After 12 hours of work, the carving was still not ready. I started it around 6 PM yesterday and around 8 I changed the mill bit from a regular conical Dremel bit to a straight end mill, because the conical one was not proper for a cut like this. I also had a problem at one point near the beginning, the motor slipped inside the plastic coupler so the machine lost it’s place and the mill came out of the board. Unfortunately, the machine vibrates in different tonalities, it’s like somebody is practicing playing horn and my downstairs neighbors  knocked at my door to stop the noise at 6 AM. Oops! The machine still had about another hour or so to work, but I had to stop it. Did not had time to take a video, for obvious reasons, but I took a picture of the screen and a picture of the board as it was mounted on the machine.

Looks like I will have to invert the X axis, as the picture is mirrored. I got the gcode file from here, changed the extension and opened it in EMC2 and this is the result!

I’m working today, pretty far away, that means I’ll be home very late tonight, but I’ll try to CAD some writing to engrave and have that one on video.

Aug. 2, 2010.

I finally managed to use CamBam to write a text that I could carve out on a piece of MDF. Right now there was no optimization, the edges were burred and I had to clean them after cutting. The depth was set to 3mm, that was a little too much for the 200mm/min speed that I used to cut the text. But the whole process took about 22 minutes. I made a video that I edited using VideoPad, which allowed me to change the speed for a big part of the video and add all related text parts and effects. Enjoy!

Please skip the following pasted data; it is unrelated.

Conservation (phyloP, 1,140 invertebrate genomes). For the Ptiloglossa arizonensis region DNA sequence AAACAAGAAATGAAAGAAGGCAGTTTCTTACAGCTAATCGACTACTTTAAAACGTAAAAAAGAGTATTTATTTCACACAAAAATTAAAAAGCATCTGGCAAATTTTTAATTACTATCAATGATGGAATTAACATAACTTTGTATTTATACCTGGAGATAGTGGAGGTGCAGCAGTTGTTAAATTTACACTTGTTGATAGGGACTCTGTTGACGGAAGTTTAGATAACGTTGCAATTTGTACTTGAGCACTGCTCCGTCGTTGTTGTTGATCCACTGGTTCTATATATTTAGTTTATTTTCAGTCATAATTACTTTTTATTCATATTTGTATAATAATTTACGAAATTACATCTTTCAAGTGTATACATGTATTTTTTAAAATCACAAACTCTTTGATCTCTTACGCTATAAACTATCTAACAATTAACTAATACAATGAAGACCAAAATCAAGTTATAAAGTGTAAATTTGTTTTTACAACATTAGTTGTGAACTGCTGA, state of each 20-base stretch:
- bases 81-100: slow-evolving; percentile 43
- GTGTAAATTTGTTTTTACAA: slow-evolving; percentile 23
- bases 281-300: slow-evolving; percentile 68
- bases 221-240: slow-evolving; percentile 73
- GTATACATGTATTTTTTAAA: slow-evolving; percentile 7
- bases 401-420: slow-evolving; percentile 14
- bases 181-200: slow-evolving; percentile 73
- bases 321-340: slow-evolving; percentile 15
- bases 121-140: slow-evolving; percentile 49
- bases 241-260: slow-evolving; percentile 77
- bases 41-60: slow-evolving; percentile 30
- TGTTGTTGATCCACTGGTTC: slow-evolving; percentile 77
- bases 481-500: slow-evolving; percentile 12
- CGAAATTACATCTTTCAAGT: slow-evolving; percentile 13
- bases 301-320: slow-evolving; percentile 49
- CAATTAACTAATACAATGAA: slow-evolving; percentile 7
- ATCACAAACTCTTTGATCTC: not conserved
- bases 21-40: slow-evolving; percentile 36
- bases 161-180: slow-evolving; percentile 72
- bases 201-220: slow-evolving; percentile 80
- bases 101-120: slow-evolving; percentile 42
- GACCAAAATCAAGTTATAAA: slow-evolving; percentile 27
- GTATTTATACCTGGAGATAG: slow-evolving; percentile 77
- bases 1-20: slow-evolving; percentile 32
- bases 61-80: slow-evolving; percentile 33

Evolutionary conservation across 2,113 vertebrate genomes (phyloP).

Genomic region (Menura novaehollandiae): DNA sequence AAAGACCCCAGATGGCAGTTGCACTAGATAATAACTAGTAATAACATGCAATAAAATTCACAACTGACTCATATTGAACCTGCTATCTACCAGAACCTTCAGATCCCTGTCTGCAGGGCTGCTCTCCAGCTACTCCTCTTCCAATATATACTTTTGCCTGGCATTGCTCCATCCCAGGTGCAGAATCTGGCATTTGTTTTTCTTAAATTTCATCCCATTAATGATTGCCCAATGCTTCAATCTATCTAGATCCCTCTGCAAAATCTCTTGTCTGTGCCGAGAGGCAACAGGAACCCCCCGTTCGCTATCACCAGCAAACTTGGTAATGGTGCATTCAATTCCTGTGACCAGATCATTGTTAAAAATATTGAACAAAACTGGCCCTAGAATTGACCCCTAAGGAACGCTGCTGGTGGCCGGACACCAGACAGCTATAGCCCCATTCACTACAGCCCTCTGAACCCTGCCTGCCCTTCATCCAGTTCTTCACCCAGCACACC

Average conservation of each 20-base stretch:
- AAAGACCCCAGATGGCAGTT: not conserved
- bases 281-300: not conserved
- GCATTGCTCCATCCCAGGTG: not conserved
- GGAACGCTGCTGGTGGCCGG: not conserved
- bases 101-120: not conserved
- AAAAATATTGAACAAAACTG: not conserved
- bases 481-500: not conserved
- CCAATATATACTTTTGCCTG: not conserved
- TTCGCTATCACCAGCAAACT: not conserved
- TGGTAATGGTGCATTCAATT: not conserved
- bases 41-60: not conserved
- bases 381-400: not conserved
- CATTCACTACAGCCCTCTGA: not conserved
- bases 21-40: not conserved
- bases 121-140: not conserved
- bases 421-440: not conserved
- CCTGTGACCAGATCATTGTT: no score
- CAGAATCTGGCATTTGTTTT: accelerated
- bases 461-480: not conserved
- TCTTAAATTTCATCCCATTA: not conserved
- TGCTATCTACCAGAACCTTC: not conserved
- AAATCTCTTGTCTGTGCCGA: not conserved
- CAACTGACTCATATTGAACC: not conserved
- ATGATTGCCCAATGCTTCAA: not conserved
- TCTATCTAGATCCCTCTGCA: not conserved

Here is the end result picture:

And finally, the video:

3 Responses to Route-X, my home built CNC

  1. Mihai C says:

    Hello.
    Nice job. Nice CNC, it works very nice.
    but that slow is it? :)

  2. Peter Lieber says:

    What kind of materials have you tried? I was wondering if a dremel can cut aluminum (albeit at a very slow speed or cut depth?)

    • Gabriel (Ro-Bot-X) says:

      Unfortunately I did not used it much because it is way too noisy to be used in my apartment or even out in the balcony. But I am moving into a house that has a garage and I intend to set up a working shop in there and try to resurrect the CNC. Cutting aluminum is one of my questions to see if it is possible, but I think the machine still has too much play (I should say give). I know engraving is possible, so I thought perhaps cutting too. However, cutting aluminum might need a cooling agent and since the machine is made out of wood, it will be ruined. So yeah, will see.